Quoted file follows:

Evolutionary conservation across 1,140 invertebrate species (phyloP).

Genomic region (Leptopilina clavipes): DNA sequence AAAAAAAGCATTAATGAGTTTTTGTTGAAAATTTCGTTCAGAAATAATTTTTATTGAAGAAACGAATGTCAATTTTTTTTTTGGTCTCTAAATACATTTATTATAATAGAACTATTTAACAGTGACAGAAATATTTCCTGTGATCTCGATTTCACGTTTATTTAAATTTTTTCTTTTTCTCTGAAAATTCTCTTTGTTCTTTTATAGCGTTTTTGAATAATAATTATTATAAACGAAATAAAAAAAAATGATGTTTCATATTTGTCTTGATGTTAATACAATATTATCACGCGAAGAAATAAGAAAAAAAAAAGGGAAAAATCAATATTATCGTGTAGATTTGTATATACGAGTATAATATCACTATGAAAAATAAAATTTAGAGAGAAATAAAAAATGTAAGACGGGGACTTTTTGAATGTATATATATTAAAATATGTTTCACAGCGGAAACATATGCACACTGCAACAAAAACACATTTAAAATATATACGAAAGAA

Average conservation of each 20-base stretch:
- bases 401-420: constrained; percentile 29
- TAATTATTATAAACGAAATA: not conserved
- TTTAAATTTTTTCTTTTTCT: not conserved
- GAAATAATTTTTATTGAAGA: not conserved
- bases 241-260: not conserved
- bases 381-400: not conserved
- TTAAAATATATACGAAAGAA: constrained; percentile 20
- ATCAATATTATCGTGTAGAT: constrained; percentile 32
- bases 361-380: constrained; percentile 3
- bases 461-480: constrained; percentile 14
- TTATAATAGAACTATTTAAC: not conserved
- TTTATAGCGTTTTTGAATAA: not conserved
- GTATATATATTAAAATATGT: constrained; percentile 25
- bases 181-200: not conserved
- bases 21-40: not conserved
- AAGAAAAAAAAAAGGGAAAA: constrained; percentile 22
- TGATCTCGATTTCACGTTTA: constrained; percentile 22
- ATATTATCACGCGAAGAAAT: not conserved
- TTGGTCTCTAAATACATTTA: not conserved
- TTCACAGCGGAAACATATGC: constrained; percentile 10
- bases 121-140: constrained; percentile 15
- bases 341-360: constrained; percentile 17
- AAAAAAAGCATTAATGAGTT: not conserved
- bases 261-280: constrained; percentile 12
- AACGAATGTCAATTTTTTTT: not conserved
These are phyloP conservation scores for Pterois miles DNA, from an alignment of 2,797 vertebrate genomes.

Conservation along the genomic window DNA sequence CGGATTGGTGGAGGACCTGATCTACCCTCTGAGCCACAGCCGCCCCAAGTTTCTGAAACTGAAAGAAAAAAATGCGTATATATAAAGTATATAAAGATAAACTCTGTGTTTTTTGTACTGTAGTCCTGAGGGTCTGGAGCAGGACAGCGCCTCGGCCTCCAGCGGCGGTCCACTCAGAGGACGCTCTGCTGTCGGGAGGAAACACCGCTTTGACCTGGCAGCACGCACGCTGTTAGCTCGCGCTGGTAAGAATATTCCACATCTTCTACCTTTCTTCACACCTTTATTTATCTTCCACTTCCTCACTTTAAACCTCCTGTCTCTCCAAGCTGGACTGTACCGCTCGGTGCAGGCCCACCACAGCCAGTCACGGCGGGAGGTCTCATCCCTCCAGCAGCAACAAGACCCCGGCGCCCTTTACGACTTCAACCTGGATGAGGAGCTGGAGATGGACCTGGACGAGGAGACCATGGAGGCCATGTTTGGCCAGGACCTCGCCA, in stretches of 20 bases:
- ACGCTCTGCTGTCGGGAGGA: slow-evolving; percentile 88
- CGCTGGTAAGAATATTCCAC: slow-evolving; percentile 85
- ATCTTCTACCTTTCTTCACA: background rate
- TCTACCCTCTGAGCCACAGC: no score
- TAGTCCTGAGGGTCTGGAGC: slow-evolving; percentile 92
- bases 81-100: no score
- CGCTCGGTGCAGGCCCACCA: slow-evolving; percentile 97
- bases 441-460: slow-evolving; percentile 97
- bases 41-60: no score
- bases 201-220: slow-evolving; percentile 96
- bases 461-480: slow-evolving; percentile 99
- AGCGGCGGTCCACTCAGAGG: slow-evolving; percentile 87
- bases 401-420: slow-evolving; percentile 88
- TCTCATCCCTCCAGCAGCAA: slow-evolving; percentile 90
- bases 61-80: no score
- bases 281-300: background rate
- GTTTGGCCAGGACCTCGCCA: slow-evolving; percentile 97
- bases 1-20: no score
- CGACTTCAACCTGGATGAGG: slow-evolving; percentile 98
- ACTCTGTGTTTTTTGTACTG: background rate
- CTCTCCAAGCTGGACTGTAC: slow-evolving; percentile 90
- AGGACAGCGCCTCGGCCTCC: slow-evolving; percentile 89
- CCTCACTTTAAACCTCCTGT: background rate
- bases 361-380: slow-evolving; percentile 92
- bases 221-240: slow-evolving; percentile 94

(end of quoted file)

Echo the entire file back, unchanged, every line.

Evolutionary conservation across 1,140 invertebrate species (phyloP).

Genomic region (Leptopilina clavipes): DNA sequence AAAAAAAGCATTAATGAGTTTTTGTTGAAAATTTCGTTCAGAAATAATTTTTATTGAAGAAACGAATGTCAATTTTTTTTTTGGTCTCTAAATACATTTATTATAATAGAACTATTTAACAGTGACAGAAATATTTCCTGTGATCTCGATTTCACGTTTATTTAAATTTTTTCTTTTTCTCTGAAAATTCTCTTTGTTCTTTTATAGCGTTTTTGAATAATAATTATTATAAACGAAATAAAAAAAAATGATGTTTCATATTTGTCTTGATGTTAATACAATATTATCACGCGAAGAAATAAGAAAAAAAAAAGGGAAAAATCAATATTATCGTGTAGATTTGTATATACGAGTATAATATCACTATGAAAAATAAAATTTAGAGAGAAATAAAAAATGTAAGACGGGGACTTTTTGAATGTATATATATTAAAATATGTTTCACAGCGGAAACATATGCACACTGCAACAAAAACACATTTAAAATATATACGAAAGAA

Average conservation of each 20-base stretch:
- bases 401-420: constrained; percentile 29
- TAATTATTATAAACGAAATA: not conserved
- TTTAAATTTTTTCTTTTTCT: not conserved
- GAAATAATTTTTATTGAAGA: not conserved
- bases 241-260: not conserved
- bases 381-400: not conserved
- TTAAAATATATACGAAAGAA: constrained; percentile 20
- ATCAATATTATCGTGTAGAT: constrained; percentile 32
- bases 361-380: constrained; percentile 3
- bases 461-480: constrained; percentile 14
- TTATAATAGAACTATTTAAC: not conserved
- TTTATAGCGTTTTTGAATAA: not conserved
- GTATATATATTAAAATATGT: constrained; percentile 25
- bases 181-200: not conserved
- bases 21-40: not conserved
- AAGAAAAAAAAAAGGGAAAA: constrained; percentile 22
- TGATCTCGATTTCACGTTTA: constrained; percentile 22
- ATATTATCACGCGAAGAAAT: not conserved
- TTGGTCTCTAAATACATTTA: not conserved
- TTCACAGCGGAAACATATGC: constrained; percentile 10
- bases 121-140: constrained; percentile 15
- bases 341-360: constrained; percentile 17
- AAAAAAAGCATTAATGAGTT: not conserved
- bases 261-280: constrained; percentile 12
- AACGAATGTCAATTTTTTTT: not conserved
These are phyloP conservation scores for Pterois miles DNA, from an alignment of 2,797 vertebrate genomes.

Conservation along the genomic window DNA sequence CGGATTGGTGGAGGACCTGATCTACCCTCTGAGCCACAGCCGCCCCAAGTTTCTGAAACTGAAAGAAAAAAATGCGTATATATAAAGTATATAAAGATAAACTCTGTGTTTTTTGTACTGTAGTCCTGAGGGTCTGGAGCAGGACAGCGCCTCGGCCTCCAGCGGCGGTCCACTCAGAGGACGCTCTGCTGTCGGGAGGAAACACCGCTTTGACCTGGCAGCACGCACGCTGTTAGCTCGCGCTGGTAAGAATATTCCACATCTTCTACCTTTCTTCACACCTTTATTTATCTTCCACTTCCTCACTTTAAACCTCCTGTCTCTCCAAGCTGGACTGTACCGCTCGGTGCAGGCCCACCACAGCCAGTCACGGCGGGAGGTCTCATCCCTCCAGCAGCAACAAGACCCCGGCGCCCTTTACGACTTCAACCTGGATGAGGAGCTGGAGATGGACCTGGACGAGGAGACCATGGAGGCCATGTTTGGCCAGGACCTCGCCA, in stretches of 20 bases:
- ACGCTCTGCTGTCGGGAGGA: slow-evolving; percentile 88
- CGCTGGTAAGAATATTCCAC: slow-evolving; percentile 85
- ATCTTCTACCTTTCTTCACA: background rate
- TCTACCCTCTGAGCCACAGC: no score
- TAGTCCTGAGGGTCTGGAGC: slow-evolving; percentile 92
- bases 81-100: no score
- CGCTCGGTGCAGGCCCACCA: slow-evolving; percentile 97
- bases 441-460: slow-evolving; percentile 97
- bases 41-60: no score
- bases 201-220: slow-evolving; percentile 96
- bases 461-480: slow-evolving; percentile 99
- AGCGGCGGTCCACTCAGAGG: slow-evolving; percentile 87
- bases 401-420: slow-evolving; percentile 88
- TCTCATCCCTCCAGCAGCAA: slow-evolving; percentile 90
- bases 61-80: no score
- bases 281-300: background rate
- GTTTGGCCAGGACCTCGCCA: slow-evolving; percentile 97
- bases 1-20: no score
- CGACTTCAACCTGGATGAGG: slow-evolving; percentile 98
- ACTCTGTGTTTTTTGTACTG: background rate
- CTCTCCAAGCTGGACTGTAC: slow-evolving; percentile 90
- AGGACAGCGCCTCGGCCTCC: slow-evolving; percentile 89
- CCTCACTTTAAACCTCCTGT: background rate
- bases 361-380: slow-evolving; percentile 92
- bases 221-240: slow-evolving; percentile 94